The NBA draft can be quite the crap shoot. Unless a LeBron James or Dwight Howard happens to fall in your lap, projecting a player's ability to compete at the next level is more of an educated guess than anything.
Just ask the Warriors: they've missed early in the draft—badly—with flops like their top selection in 1995 of Joe Smith, or using the third choice of the 2002 draft on "sharp-shooter" Mike Dunleavy.
At the same time, they've struck relative gold with draft day steals like second rounders Monta Ellis (40th overall in 2005) and Gilbert Arenas (31st overall in 2001).
So, forgive the rampant skepticism surrounding the organization's ability to handle the sixth overall pick in a five player draft. Even with the club out of the running for the draft day "can't miss" collection of John Wall, Evan Turner, Derrick Favors, Wesley Johnson and DeMarcus Cousins, the organization's fan base found another player to love: Georgetown's 6-11, 250-pound Greg Monroe.
Monroe was thought to possess the exact skill set that the Warriors coveted: a young, versatile big man who crashed the glass and who had the passing ability of former Warrior Chris Webber.
The Warriors fan base held their collective breath as David Stern approached the podium, preparing to announce the missing link in an offense that had turned into—as Warriors beat writer Marcus Thompson so eloquently put it—Fresh Prince basketball, with Monta Ellis dominating the ball while his teammates stood around to watch.
Gasp. Stern either grossly mispronounced Monroe's name, or the Warriors just selected Ekpe Udoh—a defensive-minded bruiser out of Baylor—thought to be out of the lottery until his value skyrocketed in pre-draft workups.
Monroe was snatched up by the next team on the board—the Detroit Pistons—and the criticism was almost instantaneous. NBAdraft.net's Adi Joseph gave the Pistons draft an 'A' rating, while the Warriors earned a 'D'. Joseph added that "The Warriors took the 20th best player in the draft with the sixth pick."
Then the un-thinkable—or was that foreseeable—happened: the man who had never missed a game in 103 collegiate contests injured his wrist before the start of summer league games and was scheduled to miss at least half of the season.
In other words, Udoh became a true Warrior.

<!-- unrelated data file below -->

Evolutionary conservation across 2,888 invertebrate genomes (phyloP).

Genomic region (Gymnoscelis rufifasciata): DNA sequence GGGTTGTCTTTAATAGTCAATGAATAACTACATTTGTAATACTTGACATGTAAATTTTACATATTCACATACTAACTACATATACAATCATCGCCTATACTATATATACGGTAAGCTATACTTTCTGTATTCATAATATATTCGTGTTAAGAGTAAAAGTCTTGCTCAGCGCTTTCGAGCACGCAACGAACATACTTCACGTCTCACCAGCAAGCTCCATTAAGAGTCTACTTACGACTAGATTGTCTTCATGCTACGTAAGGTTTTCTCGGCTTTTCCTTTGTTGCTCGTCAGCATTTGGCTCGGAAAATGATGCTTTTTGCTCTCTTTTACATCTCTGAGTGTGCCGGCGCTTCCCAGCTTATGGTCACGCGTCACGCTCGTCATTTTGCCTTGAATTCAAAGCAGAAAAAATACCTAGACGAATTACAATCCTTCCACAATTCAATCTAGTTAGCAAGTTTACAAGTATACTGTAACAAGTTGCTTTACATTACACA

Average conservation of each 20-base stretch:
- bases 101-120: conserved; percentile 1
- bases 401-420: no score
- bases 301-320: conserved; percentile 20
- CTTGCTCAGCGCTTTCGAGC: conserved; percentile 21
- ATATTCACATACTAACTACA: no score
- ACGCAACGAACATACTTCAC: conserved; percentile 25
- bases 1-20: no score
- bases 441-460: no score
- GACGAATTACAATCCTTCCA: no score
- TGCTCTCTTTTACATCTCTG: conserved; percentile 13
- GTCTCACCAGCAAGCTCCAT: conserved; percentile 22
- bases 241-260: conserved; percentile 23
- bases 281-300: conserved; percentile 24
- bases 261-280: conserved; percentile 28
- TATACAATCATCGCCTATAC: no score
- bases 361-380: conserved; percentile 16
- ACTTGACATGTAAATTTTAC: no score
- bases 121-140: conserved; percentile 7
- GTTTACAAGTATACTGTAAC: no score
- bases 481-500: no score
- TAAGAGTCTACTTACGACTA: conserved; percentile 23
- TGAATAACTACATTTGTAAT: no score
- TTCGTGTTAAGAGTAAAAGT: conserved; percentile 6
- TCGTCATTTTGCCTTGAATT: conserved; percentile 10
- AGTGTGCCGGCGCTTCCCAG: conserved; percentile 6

As he quietly faded into the distant files of the injury report, Monroe met the league with mixed results. He had his first double-digit rebounding effort in just his second professional game, grabbing 10 in 18 minutes against the Celtics. It would take him another 20 games to record his second, however, despite playing more minutes in 14 of those contests.
Then came reports that Udoh was ahead of schedule and would make his appearance on a nationally televised game with the Miami Heat on Dec. 10. Commentator Bill Simmons missed that memo apparently, as he did not stop what he was saying to mention that Udoh was approaching the scorers' table and about to make his debut in garbage time of a 22-point Warrior loss.
Udoh's debut was worthy of the lack of any set-up by Simmons, as he managed to shoot 1-for-2 from the field, finish with a line of two points, no rebounds and a foul in three minutes. His next two games were more lackluster efforts, and he had a DNP-coach's decision to follow.
But then, Udoh finally had a chance to show what he could do when Smart gave him 24 minutes in their Dec. 20 game with the Rockets. Udoh embraced his chance and finished with seven rebounds, five points and three blocked shots. That game was the first of three-consecutive games where Udoh sent away three shots—a feat yet to be accomplished by Monroe for the record.
It remains to be seen which of the two players will have the better NBA career. But it's hard to argue that Monroe would have filled more of a need than Udoh already has.
Udoh is still a work in progress. He still shows moments that you would expect from a player with a whopping 13 NBA games under his belt. But he was absolutely the right choice for this Warriors club.
He's earning minutes as the season goes on and is already the team's best defensive presence in the post. He's shown more offensive post moves than scouts said he could ever develop. And another knock on Udoh was his age—at 23, he's just the fourth-youngest Warrior—has actually helped him step in and contribute out the gate.
He's also part of a new—and very welcomed—trend in the continued makeover by the front office and new ownerships. A makeover in which the Warriors seem to be making all of the right calls.
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